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Ralphs announced it will shut down all San Diego stores if strike occurs


Sept. 15, 2011 (San Diego) – After months of stalled contract negotiations over medical benefits, grocery workers issued a 72-hour notice canceling the grocery contract extension and paving the way for a strike.  A strike against Vons, Albertson's and Ralphs supermarkets could begin as soon as Sunday evening.



“We returned to the bargaining table ready to compromise and make a deal that keeps our employers profitable but protects the jobs of our members,” leaders with the United Food & Commercial Workers said, according to a statement on the union’s website. “Instead, we got more of the same stonewalling from management. They are unwilling to compromise and are more concerned about hoarding their billions in profits than reaching a fair deal for their employees. We don’t want to strike, but if they won’t negotiate, we have no choice.” 


The negotiations, now in their eighth month, have dragged on as management refuses to pay their fair share of health care contributions, the union website contends, adding, “Current health care proposals would bankrupt health plans and eliminate entirely health care access for 62,000 grocery workers across Southern California.”



The supermarkets want workers to pay contributions towards their medical insurance premiums, a cost that could amount to hundreds of dollars a month for some workers with families.


“I work hard for my company,” said Kelly Pierce. “They are making money hand over fist. We just want them to share a little of those billions with us so we can pay our rent and take our kids to the doctor. It isn’t asking so much, there is enough for everyone. Why are they being so greedy?”


If there is a strike, Ralphs will initially close all of our stores,” said Kendra Doyel, spokeswoman for the chain, the Union-Tribune reports. “During a strike, it is difficult to create a good shopping experience for our customers and a good working environment for our employees.”  In-store pharmacies would remain open, she said. Temporary workers would be hired to pack up and store food.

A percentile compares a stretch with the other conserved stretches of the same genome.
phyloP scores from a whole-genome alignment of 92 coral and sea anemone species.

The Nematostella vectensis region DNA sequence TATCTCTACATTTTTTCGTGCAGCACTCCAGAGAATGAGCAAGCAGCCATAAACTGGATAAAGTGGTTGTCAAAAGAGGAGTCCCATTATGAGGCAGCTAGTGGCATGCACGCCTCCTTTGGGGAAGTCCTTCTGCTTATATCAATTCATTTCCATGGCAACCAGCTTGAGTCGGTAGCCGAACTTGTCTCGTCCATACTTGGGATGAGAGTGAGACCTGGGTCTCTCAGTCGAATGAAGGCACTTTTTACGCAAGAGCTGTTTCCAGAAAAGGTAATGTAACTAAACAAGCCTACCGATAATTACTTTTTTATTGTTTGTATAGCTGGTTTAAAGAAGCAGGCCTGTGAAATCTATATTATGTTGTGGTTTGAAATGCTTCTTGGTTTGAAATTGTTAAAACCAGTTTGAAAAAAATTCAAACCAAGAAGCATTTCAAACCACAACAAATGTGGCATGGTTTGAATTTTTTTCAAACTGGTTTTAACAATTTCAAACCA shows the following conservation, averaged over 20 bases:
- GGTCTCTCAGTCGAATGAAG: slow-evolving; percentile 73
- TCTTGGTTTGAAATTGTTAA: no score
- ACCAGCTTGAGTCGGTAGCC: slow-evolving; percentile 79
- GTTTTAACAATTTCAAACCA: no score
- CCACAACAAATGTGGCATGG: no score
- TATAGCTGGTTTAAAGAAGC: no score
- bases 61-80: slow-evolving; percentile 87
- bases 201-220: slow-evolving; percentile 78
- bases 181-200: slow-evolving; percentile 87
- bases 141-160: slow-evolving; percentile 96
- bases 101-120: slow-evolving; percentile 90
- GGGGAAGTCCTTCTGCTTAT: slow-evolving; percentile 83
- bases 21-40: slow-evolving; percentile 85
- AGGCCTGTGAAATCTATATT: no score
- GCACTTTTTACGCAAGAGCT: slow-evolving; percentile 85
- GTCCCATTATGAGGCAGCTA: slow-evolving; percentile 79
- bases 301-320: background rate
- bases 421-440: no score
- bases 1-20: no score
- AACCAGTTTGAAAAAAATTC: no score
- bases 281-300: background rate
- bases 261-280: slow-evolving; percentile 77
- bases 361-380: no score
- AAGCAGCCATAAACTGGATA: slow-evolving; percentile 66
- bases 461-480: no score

Albertsons and Vons responded with statements expressing disappointment with the union's decision, 10 News reports.



"We are still in active negotiations and have made progress during our talks this past week and a half," the Albertsons statement reads.



Canceling the contract extension "needlessly alarms our employees and our customers," the Vons statement contends.


Grocery workers will begin final strike preparations following the 72-hour notice to cancel the contract, massing at local union headquarters to assemble signs, stockpile food for strikers and their families, and continue picket trainings.


“We’re ready to fight to preserve good jobs,” union leaders said. “We understand this is a tough economy, but we’re willing to stand up for workers everywhere being taken advantage of by profitable corporations. It is unfair and wrong for these corporations doing so well to use the economy as an excuse to squeeze those working paycheck to paycheck.”


Canceling the contract does not mean grocery workers will walk out in 72 hours, but it removes the final barrier to a strike. After the contract is no longer in effect, a strike can be called at any time after 7 p.m. Sunday night.

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